What will happen to your car lease in Chapter 7 bankruptcy depends on whether you want to keep the car or give it back to the dealer. If you decide keeping the vehicle is an affordable option, you can "assume" or keep the lease in place as long as the person holding your lease or "lessor" agrees.
Most lessors will let you assume a car lease if you aren't behind on the monthly payment and can continue making it. Sometimes lessors will even agree to modify your payments if you're behind. However, if you've exceeded the allowed mileage or damaged the car, you might be better off giving the vehicle back to the lender.
Keep in mind that if you have excellent lease terms, the trustee might want to assume the lease for the benefit of your creditors, but such situations are rare. A local bankruptcy lawyer will be in the best position to explain your options.
Absolutely. And you have options. If you have a leased car and you file for Chapter 7, you'll decide whether you want to keep it or give it back to the lessor.
It's an important decision that comes with consequences. If you assume the car lease, the lease will continue in full force, so before deciding whether to keep a leased car, review the written lease.
Can you still afford the terms? Have you exceeded mileage limitations? Also, check whether the lease contains any other undesirable clauses, odd term lengths, or fees that could prove expensive.
Unless the car is your only means of transportation, surrendering it might be the better financial option.
You'll tell the bankruptcy court and the lessor whether you intend to assume the lease or surrender the car on the Statement of Intention for Individuals Filing Under Chapter 7 ("SOFA") form.
You must file the form within 30 days of the bankruptcy filing or by the 341 meeting of creditors date, whichever is earlier. You must also send a copy of the SOFA form to the lessor holding your lease.
If you don't file and mail the form within 30 days, the automatic stay order stopping the lessor from taking your car could terminate early. An easy way to prevent forgetting to file the SOFA form, which can happen, is to file it along with the bankruptcy petition.
But that's not all you must do. Keep reading to learn the additional steps.
To start the process, you must notify the car lessor in writing that you want to assume the lease. The lessor doesn't have to agree to let you assume the lease and will be more agreeable if you're current on your payment. If you're behind, you can ask the creditor to revise your payment terms.
If the car lessor says yes. A lessor who agrees to let you assume the lease can also require you to cure any outstanding defaults. If you agree to the terms, you must notify the car lessor in writing within 30 days that you assume the lease.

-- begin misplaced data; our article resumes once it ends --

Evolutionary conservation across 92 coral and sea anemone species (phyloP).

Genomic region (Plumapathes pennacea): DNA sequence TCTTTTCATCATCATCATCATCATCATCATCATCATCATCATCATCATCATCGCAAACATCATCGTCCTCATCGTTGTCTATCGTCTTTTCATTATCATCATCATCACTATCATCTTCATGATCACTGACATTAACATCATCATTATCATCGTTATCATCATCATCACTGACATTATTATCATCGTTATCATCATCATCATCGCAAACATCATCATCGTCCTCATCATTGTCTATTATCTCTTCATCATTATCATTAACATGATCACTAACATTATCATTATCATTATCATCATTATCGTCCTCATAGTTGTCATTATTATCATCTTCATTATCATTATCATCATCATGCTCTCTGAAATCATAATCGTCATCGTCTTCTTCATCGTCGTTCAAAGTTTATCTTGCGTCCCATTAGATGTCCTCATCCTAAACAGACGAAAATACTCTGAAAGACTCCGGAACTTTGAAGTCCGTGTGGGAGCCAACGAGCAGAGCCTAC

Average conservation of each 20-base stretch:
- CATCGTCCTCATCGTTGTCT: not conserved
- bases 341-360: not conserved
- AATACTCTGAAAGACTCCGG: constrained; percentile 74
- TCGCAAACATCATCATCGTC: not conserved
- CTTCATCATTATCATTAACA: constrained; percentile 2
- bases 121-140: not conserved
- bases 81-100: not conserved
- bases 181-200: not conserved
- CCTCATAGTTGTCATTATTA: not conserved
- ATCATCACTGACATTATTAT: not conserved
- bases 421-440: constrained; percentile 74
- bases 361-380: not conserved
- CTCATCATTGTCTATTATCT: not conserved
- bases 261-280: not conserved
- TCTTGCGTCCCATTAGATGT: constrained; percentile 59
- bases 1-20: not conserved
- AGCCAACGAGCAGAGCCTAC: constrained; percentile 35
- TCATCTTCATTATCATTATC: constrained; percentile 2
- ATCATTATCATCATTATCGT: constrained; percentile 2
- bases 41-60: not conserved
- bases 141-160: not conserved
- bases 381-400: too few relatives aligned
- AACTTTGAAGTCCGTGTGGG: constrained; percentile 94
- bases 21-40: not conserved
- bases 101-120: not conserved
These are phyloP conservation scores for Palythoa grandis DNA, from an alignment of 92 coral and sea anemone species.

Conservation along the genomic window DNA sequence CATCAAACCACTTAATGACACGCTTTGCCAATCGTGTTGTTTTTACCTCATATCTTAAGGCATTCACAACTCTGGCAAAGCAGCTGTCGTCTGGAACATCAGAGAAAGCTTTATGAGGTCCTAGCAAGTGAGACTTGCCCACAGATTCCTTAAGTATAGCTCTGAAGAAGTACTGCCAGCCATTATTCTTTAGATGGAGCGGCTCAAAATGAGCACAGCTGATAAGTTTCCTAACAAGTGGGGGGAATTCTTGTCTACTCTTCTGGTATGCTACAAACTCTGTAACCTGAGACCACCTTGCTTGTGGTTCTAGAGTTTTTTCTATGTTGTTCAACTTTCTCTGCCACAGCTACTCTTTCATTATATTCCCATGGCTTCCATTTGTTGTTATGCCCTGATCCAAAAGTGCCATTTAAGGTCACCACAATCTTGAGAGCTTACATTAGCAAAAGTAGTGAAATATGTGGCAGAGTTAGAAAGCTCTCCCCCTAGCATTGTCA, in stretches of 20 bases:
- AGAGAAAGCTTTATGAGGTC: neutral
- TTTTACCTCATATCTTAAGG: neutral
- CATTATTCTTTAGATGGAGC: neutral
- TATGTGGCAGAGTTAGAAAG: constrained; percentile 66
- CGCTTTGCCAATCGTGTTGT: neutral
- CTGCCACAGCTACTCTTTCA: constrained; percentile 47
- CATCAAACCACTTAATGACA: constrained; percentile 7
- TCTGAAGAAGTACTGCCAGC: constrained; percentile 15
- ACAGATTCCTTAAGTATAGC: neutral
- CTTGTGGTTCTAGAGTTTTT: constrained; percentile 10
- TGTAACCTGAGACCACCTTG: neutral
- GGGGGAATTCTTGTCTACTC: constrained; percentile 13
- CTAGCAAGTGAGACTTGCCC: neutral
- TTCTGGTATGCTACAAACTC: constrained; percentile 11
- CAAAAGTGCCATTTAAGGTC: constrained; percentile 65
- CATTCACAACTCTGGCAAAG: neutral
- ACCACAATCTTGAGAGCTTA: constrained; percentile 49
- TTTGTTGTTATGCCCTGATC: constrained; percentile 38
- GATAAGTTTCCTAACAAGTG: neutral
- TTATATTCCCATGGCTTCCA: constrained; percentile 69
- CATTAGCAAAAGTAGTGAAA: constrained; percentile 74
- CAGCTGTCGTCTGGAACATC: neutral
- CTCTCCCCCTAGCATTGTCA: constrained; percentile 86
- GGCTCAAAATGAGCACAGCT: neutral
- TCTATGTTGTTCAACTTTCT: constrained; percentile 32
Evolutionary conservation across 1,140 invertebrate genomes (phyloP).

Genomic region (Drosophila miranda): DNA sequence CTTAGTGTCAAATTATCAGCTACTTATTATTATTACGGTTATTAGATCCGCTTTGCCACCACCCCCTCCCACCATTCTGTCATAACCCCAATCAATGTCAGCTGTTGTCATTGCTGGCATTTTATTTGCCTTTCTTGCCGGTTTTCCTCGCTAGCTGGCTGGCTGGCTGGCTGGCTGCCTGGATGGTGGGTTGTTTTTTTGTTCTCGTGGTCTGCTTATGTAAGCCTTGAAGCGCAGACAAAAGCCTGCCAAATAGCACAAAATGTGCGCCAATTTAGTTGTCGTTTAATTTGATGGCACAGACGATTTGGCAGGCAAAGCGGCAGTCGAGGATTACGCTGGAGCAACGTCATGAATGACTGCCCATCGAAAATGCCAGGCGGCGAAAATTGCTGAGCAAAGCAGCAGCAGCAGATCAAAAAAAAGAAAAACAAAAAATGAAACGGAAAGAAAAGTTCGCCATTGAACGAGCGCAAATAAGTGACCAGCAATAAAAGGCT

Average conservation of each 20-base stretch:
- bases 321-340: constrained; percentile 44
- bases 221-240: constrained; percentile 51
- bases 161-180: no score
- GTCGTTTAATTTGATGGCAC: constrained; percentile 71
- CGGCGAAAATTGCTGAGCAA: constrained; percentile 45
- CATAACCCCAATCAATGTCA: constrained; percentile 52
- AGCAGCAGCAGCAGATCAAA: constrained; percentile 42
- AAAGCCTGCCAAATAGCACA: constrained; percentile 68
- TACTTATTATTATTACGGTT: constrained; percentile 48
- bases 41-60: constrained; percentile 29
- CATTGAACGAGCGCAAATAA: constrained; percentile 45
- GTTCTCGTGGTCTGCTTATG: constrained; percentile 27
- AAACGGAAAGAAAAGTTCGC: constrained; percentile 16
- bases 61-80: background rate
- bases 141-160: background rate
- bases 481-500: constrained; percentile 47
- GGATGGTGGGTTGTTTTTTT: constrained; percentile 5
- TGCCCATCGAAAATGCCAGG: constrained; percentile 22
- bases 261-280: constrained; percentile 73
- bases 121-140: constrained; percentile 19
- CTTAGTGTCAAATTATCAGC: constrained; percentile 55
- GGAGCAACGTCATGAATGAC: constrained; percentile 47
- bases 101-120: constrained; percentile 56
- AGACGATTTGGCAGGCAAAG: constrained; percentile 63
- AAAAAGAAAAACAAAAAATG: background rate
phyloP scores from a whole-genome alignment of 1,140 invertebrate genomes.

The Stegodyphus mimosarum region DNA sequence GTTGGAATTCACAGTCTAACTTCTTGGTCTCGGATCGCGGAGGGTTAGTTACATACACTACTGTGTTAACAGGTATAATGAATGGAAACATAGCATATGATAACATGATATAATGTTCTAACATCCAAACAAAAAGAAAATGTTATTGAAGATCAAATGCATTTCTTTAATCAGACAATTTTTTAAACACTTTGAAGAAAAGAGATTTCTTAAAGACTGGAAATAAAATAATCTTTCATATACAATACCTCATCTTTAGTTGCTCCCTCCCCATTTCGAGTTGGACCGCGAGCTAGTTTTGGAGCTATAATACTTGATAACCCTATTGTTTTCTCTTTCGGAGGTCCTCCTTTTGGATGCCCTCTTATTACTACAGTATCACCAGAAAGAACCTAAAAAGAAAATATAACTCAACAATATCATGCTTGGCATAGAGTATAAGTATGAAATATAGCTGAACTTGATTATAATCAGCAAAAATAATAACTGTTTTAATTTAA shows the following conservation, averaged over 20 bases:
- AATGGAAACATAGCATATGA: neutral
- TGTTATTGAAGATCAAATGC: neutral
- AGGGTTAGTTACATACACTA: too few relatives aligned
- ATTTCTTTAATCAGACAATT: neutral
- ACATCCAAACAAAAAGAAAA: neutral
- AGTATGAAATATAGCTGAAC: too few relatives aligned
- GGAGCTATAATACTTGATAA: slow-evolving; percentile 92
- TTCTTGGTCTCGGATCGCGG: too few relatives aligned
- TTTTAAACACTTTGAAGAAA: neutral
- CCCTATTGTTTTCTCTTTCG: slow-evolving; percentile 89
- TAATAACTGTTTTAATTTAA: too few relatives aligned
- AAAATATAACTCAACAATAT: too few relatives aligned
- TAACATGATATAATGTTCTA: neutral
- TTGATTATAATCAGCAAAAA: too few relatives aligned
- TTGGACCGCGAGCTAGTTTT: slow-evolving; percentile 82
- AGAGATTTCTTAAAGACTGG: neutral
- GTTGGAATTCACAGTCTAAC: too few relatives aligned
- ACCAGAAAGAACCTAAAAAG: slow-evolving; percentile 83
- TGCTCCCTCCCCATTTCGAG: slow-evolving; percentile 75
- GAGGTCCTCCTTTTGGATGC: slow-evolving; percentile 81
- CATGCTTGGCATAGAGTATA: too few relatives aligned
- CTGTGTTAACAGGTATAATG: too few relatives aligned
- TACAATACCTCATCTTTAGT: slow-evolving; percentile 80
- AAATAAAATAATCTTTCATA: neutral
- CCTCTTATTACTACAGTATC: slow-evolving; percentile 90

If the car lessor says no. If the car lessor doesn't agree that you can assume the lease or you can't work out an agreement, the lessor can pursue its remedies under state law, which usually means repossessing the car.
If the car lessor doesn't respond. Don't rely on a lessor's silence as an agreement to continue with the lease. The car lessor might have already decided to pursue its state law remedies.
If you decide to "surrender" or give a leased car back in Chapter 7, you'll indicate your intention on the SOFA bankruptcy form. The car lessor will contact you or your attorney and arrange to pick it up. After that point, what happens to the vehicle is no longer your concern and you can wash your hands of it.
One of the benefits of filing for Chapter 7 is that you can return a leased car and erase your lease obligations. Any amount owed after returning the vehicle is an "unsecured" debt that will be "discharged" or wiped out in your Chapter 7 case.
The Chapter 7 trustee appointed to oversee your case also has the right to assume the car lease in bankruptcy, but it rarely happens. The trustee would only assume a lease if it generated money for creditors.
For instance, suppose the trustee could lease your car to someone for more than you're paying. In that case, the trustee would assume the lease. If the lease isn't very valuable, the trustee will reject it.
However, most trustees don't actually "reject" leases. Instead, the lease is rejected automatically if the trustee doesn't assume it within 60 days of the case filing. At that point, the automatic stay ends, and the lessor can pick up the car.
If you're in the process of negotiating terms with the lessor when the 60 days expire, don't worry, you're protected. The automatic stay will remain in place.
Yes, but how soon after your Chapter 7 case will depend on whether you're willing to pay more than what you might otherwise pay. Your car financing and lease options will become more reasonable as your credit improves. Learn more about what you can do after bankruptcy.
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